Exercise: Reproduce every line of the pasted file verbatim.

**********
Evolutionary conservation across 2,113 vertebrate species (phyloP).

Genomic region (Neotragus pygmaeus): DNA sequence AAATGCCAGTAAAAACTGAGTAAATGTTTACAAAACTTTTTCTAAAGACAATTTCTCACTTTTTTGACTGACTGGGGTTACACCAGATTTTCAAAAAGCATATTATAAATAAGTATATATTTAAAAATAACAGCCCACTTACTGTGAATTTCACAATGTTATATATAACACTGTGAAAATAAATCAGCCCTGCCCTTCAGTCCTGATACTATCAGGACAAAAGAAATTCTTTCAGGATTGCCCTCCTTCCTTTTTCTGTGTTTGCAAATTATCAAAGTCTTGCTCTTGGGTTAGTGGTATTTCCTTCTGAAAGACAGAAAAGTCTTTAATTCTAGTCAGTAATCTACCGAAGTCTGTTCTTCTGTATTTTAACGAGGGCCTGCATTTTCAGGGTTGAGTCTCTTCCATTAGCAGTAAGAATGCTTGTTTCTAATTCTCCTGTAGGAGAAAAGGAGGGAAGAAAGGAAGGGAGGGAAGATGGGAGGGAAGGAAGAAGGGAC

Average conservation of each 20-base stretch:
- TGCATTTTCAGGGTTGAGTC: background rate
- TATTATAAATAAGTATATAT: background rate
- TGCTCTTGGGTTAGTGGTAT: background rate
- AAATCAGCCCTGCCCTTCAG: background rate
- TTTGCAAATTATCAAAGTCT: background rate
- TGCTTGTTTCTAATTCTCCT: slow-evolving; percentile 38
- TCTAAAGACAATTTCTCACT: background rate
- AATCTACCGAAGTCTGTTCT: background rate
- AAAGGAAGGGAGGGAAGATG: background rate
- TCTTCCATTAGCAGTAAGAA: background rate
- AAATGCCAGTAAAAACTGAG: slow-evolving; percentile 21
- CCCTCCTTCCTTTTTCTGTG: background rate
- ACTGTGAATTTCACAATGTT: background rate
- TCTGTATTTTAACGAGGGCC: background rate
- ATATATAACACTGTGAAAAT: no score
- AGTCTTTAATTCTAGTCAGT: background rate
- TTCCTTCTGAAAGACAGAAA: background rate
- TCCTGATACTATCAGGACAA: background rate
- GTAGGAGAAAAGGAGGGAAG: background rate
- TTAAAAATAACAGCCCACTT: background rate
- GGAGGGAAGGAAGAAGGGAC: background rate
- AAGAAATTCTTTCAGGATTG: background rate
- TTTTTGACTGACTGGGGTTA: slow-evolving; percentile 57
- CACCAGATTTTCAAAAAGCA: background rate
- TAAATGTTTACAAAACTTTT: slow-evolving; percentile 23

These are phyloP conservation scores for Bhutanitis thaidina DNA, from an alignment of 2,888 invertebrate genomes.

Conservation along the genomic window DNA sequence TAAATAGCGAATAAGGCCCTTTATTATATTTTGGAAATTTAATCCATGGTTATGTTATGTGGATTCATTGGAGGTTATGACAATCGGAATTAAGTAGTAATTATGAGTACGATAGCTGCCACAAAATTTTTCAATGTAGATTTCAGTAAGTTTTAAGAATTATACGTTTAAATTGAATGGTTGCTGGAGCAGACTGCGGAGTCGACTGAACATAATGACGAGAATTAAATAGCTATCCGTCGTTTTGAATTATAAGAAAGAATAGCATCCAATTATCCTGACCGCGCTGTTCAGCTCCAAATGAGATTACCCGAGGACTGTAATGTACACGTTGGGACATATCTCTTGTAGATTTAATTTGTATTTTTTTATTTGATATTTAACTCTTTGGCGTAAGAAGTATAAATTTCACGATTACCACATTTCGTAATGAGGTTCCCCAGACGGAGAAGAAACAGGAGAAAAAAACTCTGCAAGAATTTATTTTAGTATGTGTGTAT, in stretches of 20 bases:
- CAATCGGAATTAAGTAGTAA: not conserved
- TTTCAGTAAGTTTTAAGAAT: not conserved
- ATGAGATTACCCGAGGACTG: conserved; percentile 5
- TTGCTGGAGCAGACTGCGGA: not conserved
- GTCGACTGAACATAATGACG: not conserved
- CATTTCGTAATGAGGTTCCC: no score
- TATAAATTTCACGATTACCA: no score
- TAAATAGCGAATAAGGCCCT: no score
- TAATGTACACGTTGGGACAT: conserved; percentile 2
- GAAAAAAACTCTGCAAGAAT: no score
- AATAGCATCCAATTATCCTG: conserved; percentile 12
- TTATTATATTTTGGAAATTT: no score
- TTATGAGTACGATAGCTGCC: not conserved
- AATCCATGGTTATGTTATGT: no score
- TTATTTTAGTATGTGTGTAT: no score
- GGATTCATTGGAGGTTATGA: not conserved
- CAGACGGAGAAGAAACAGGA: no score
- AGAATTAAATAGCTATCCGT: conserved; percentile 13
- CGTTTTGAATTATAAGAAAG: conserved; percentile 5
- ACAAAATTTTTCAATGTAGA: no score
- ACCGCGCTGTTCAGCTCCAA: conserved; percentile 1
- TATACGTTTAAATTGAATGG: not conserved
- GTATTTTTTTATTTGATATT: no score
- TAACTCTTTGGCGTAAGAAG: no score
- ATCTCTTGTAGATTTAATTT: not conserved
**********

Evolutionary conservation across 2,113 vertebrate species (phyloP).

Genomic region (Neotragus pygmaeus): DNA sequence AAATGCCAGTAAAAACTGAGTAAATGTTTACAAAACTTTTTCTAAAGACAATTTCTCACTTTTTTGACTGACTGGGGTTACACCAGATTTTCAAAAAGCATATTATAAATAAGTATATATTTAAAAATAACAGCCCACTTACTGTGAATTTCACAATGTTATATATAACACTGTGAAAATAAATCAGCCCTGCCCTTCAGTCCTGATACTATCAGGACAAAAGAAATTCTTTCAGGATTGCCCTCCTTCCTTTTTCTGTGTTTGCAAATTATCAAAGTCTTGCTCTTGGGTTAGTGGTATTTCCTTCTGAAAGACAGAAAAGTCTTTAATTCTAGTCAGTAATCTACCGAAGTCTGTTCTTCTGTATTTTAACGAGGGCCTGCATTTTCAGGGTTGAGTCTCTTCCATTAGCAGTAAGAATGCTTGTTTCTAATTCTCCTGTAGGAGAAAAGGAGGGAAGAAAGGAAGGGAGGGAAGATGGGAGGGAAGGAAGAAGGGAC

Average conservation of each 20-base stretch:
- TGCATTTTCAGGGTTGAGTC: background rate
- TATTATAAATAAGTATATAT: background rate
- TGCTCTTGGGTTAGTGGTAT: background rate
- AAATCAGCCCTGCCCTTCAG: background rate
- TTTGCAAATTATCAAAGTCT: background rate
- TGCTTGTTTCTAATTCTCCT: slow-evolving; percentile 38
- TCTAAAGACAATTTCTCACT: background rate
- AATCTACCGAAGTCTGTTCT: background rate
- AAAGGAAGGGAGGGAAGATG: background rate
- TCTTCCATTAGCAGTAAGAA: background rate
- AAATGCCAGTAAAAACTGAG: slow-evolving; percentile 21
- CCCTCCTTCCTTTTTCTGTG: background rate
- ACTGTGAATTTCACAATGTT: background rate
- TCTGTATTTTAACGAGGGCC: background rate
- ATATATAACACTGTGAAAAT: no score
- AGTCTTTAATTCTAGTCAGT: background rate
- TTCCTTCTGAAAGACAGAAA: background rate
- TCCTGATACTATCAGGACAA: background rate
- GTAGGAGAAAAGGAGGGAAG: background rate
- TTAAAAATAACAGCCCACTT: background rate
- GGAGGGAAGGAAGAAGGGAC: background rate
- AAGAAATTCTTTCAGGATTG: background rate
- TTTTTGACTGACTGGGGTTA: slow-evolving; percentile 57
- CACCAGATTTTCAAAAAGCA: background rate
- TAAATGTTTACAAAACTTTT: slow-evolving; percentile 23

These are phyloP conservation scores for Bhutanitis thaidina DNA, from an alignment of 2,888 invertebrate genomes.

Conservation along the genomic window DNA sequence TAAATAGCGAATAAGGCCCTTTATTATATTTTGGAAATTTAATCCATGGTTATGTTATGTGGATTCATTGGAGGTTATGACAATCGGAATTAAGTAGTAATTATGAGTACGATAGCTGCCACAAAATTTTTCAATGTAGATTTCAGTAAGTTTTAAGAATTATACGTTTAAATTGAATGGTTGCTGGAGCAGACTGCGGAGTCGACTGAACATAATGACGAGAATTAAATAGCTATCCGTCGTTTTGAATTATAAGAAAGAATAGCATCCAATTATCCTGACCGCGCTGTTCAGCTCCAAATGAGATTACCCGAGGACTGTAATGTACACGTTGGGACATATCTCTTGTAGATTTAATTTGTATTTTTTTATTTGATATTTAACTCTTTGGCGTAAGAAGTATAAATTTCACGATTACCACATTTCGTAATGAGGTTCCCCAGACGGAGAAGAAACAGGAGAAAAAAACTCTGCAAGAATTTATTTTAGTATGTGTGTAT, in stretches of 20 bases:
- CAATCGGAATTAAGTAGTAA: not conserved
- TTTCAGTAAGTTTTAAGAAT: not conserved
- ATGAGATTACCCGAGGACTG: conserved; percentile 5
- TTGCTGGAGCAGACTGCGGA: not conserved
- GTCGACTGAACATAATGACG: not conserved
- CATTTCGTAATGAGGTTCCC: no score
- TATAAATTTCACGATTACCA: no score
- TAAATAGCGAATAAGGCCCT: no score
- TAATGTACACGTTGGGACAT: conserved; percentile 2
- GAAAAAAACTCTGCAAGAAT: no score
- AATAGCATCCAATTATCCTG: conserved; percentile 12
- TTATTATATTTTGGAAATTT: no score
- TTATGAGTACGATAGCTGCC: not conserved
- AATCCATGGTTATGTTATGT: no score
- TTATTTTAGTATGTGTGTAT: no score
- GGATTCATTGGAGGTTATGA: not conserved
- CAGACGGAGAAGAAACAGGA: no score
- AGAATTAAATAGCTATCCGT: conserved; percentile 13
- CGTTTTGAATTATAAGAAAG: conserved; percentile 5
- ACAAAATTTTTCAATGTAGA: no score
- ACCGCGCTGTTCAGCTCCAA: conserved; percentile 1
- TATACGTTTAAATTGAATGG: not conserved
- GTATTTTTTTATTTGATATT: no score
- TAACTCTTTGGCGTAAGAAG: no score
- ATCTCTTGTAGATTTAATTT: not conserved